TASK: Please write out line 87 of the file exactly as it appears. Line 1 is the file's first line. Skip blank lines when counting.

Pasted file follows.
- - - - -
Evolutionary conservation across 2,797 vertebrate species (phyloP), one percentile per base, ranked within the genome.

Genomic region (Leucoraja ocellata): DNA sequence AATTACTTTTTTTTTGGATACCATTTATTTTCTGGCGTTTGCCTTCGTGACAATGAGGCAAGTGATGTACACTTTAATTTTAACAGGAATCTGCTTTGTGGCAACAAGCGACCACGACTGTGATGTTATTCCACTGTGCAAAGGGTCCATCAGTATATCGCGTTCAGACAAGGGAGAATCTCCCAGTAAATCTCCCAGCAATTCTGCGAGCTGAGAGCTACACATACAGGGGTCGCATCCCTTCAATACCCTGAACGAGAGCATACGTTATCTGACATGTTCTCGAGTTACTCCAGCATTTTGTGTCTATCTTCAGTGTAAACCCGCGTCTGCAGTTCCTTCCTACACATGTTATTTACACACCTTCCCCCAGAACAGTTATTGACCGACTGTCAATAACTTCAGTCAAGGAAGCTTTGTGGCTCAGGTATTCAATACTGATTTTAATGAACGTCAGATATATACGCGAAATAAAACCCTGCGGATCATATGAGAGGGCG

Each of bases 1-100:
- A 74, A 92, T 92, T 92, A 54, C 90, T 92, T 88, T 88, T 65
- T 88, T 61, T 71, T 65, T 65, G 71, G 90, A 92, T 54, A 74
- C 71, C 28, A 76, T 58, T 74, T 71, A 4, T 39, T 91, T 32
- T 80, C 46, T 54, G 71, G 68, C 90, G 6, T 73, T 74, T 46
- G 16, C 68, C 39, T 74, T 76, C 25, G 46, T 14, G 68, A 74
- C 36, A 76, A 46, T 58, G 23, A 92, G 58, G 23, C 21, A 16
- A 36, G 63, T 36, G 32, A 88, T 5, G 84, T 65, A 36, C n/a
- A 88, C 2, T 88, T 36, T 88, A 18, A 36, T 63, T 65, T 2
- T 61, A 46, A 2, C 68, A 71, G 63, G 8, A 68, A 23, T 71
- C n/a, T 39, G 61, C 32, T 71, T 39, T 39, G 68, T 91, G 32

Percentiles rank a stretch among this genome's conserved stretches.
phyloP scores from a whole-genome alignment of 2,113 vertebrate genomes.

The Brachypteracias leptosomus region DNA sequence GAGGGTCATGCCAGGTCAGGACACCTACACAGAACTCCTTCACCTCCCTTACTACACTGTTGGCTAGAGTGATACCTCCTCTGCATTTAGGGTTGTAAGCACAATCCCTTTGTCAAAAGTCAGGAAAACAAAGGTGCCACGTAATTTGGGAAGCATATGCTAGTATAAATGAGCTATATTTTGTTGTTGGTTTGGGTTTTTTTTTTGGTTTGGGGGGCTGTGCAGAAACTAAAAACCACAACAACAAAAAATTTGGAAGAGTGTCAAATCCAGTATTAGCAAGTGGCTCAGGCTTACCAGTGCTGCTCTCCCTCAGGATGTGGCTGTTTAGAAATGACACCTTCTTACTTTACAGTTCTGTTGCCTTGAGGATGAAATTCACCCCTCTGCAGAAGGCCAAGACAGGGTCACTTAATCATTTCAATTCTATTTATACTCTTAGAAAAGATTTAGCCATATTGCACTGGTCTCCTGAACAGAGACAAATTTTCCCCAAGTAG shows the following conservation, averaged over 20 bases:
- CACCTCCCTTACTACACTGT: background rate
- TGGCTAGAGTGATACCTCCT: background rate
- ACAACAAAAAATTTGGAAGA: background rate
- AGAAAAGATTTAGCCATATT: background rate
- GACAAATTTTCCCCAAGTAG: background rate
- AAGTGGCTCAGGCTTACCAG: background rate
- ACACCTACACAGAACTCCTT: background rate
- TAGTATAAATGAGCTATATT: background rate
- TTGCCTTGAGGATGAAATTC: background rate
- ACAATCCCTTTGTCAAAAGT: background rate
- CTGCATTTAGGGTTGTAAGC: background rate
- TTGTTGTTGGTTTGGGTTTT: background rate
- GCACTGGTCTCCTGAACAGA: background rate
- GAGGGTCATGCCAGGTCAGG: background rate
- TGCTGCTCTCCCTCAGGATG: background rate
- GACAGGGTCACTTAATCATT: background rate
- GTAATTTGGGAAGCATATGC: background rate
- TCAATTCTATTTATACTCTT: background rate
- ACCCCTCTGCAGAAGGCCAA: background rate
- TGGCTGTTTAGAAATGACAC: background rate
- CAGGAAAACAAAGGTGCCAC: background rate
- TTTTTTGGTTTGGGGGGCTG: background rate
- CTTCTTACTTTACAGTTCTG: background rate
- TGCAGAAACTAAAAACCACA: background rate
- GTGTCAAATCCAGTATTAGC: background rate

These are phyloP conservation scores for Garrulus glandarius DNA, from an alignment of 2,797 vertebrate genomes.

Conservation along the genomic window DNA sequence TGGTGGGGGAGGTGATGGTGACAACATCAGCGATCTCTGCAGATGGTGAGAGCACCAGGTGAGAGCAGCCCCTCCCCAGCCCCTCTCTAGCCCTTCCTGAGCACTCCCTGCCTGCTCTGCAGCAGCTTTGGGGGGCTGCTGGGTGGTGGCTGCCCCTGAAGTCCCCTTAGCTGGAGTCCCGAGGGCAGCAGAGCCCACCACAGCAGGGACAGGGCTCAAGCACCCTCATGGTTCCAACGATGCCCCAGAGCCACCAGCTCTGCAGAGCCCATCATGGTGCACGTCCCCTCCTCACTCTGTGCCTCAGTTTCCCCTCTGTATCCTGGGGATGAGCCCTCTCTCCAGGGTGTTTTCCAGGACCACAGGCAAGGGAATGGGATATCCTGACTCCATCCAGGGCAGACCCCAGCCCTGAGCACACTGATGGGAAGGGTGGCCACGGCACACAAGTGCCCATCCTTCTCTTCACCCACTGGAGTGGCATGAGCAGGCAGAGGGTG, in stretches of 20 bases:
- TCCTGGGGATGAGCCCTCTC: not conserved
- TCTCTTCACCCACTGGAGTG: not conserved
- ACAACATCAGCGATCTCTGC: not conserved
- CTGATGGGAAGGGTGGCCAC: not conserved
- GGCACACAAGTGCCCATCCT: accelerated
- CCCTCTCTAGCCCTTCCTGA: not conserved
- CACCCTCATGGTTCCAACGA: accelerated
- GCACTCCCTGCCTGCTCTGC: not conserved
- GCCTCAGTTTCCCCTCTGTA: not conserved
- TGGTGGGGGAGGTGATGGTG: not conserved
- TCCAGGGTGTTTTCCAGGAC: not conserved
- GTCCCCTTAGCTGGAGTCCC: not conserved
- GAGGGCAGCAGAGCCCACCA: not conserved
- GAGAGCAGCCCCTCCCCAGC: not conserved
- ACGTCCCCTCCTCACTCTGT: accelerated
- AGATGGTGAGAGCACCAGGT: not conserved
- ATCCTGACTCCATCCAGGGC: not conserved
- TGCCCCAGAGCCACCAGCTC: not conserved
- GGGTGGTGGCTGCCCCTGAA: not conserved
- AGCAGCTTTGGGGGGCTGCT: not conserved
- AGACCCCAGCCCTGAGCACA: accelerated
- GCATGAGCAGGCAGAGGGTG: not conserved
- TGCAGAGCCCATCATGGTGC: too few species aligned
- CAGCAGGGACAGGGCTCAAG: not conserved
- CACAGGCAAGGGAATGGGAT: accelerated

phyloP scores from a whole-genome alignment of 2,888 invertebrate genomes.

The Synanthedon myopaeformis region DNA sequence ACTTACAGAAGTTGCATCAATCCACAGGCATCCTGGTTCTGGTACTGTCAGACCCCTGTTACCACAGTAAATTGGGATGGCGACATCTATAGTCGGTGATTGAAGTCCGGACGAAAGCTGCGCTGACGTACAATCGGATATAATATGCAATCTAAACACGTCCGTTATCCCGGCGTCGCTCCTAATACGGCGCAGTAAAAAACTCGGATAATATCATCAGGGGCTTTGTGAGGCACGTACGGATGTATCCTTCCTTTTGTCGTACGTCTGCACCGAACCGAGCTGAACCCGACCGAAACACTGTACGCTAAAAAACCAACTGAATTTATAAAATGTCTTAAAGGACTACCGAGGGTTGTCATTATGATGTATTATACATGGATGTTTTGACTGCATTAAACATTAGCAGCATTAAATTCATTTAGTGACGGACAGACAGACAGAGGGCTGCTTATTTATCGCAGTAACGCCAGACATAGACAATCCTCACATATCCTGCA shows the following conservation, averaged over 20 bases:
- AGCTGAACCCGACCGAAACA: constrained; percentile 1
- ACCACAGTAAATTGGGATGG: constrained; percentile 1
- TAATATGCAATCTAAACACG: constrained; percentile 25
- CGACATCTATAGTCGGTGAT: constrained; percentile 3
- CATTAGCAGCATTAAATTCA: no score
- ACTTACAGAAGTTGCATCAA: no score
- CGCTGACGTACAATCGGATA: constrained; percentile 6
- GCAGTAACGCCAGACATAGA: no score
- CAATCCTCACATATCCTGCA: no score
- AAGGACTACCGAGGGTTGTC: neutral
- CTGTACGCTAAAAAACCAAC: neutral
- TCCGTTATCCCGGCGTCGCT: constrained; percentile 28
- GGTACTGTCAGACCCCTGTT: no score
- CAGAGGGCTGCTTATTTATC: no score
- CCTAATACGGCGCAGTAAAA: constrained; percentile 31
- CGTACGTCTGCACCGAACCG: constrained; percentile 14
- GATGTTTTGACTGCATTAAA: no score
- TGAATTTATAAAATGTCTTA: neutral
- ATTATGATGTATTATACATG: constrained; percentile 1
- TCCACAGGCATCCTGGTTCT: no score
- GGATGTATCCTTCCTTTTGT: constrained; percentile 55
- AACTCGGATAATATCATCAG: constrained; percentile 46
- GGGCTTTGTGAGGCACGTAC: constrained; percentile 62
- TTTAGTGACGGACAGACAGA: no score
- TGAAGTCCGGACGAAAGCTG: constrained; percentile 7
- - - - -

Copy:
- GATGTTTTGACTGCATTAAA: no score